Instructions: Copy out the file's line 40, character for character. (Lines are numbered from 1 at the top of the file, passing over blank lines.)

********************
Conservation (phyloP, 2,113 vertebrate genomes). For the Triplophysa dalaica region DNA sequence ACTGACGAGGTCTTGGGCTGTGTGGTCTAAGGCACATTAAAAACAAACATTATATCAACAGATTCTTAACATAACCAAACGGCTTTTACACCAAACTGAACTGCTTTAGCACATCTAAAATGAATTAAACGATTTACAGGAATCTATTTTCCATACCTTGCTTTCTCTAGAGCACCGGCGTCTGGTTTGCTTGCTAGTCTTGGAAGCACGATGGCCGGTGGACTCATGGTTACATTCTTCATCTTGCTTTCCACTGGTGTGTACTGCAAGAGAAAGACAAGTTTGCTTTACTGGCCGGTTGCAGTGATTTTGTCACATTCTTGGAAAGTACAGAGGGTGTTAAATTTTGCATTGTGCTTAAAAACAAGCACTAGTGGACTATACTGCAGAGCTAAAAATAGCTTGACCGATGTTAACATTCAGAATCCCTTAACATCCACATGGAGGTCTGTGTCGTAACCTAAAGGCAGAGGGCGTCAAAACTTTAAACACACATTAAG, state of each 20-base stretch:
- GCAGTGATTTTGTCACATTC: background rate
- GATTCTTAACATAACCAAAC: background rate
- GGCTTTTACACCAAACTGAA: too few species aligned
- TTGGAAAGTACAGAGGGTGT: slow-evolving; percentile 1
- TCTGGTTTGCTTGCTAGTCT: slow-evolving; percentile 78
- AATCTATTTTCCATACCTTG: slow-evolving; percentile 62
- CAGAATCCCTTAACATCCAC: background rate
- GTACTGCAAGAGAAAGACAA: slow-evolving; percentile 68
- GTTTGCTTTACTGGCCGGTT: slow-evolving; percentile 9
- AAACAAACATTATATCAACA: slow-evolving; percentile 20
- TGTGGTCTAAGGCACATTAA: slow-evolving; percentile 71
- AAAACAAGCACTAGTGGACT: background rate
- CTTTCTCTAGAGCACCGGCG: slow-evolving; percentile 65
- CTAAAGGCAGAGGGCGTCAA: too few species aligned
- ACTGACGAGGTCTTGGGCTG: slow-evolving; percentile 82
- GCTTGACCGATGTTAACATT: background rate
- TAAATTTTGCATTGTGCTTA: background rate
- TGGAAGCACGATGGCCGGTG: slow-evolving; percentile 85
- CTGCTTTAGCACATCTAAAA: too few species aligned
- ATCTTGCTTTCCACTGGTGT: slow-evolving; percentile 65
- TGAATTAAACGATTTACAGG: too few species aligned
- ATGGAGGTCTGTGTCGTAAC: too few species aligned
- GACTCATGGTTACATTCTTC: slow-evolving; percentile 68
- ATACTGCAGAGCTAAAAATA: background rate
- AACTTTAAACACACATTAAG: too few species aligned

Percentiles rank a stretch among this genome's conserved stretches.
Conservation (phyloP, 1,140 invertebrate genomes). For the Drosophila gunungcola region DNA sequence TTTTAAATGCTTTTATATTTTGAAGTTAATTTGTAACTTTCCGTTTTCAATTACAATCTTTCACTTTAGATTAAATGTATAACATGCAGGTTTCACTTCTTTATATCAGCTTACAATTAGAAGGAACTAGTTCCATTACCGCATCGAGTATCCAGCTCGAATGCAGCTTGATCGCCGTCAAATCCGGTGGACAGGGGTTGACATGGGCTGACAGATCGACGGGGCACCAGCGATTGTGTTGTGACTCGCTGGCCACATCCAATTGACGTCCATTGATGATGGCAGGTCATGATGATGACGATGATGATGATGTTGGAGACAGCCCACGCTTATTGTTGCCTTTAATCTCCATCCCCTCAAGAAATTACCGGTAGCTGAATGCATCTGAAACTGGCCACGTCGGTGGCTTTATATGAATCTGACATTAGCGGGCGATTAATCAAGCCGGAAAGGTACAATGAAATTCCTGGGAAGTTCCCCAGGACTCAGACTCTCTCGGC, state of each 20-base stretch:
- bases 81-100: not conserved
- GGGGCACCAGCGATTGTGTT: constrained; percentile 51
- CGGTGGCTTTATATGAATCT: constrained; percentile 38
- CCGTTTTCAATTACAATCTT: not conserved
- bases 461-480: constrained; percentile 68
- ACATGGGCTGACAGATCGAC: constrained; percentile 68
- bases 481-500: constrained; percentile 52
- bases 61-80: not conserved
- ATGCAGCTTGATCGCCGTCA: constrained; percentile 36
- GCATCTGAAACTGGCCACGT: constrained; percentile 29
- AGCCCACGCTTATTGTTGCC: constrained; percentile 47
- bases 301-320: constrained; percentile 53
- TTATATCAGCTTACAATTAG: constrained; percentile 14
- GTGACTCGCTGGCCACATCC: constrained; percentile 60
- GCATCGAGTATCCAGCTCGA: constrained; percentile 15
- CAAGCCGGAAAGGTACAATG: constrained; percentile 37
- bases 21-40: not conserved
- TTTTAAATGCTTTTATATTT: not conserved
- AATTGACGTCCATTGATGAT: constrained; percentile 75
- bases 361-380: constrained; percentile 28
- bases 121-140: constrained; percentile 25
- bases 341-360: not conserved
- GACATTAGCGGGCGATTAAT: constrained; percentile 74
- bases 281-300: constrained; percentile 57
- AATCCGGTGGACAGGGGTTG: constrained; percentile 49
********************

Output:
- bases 301-320: constrained; percentile 53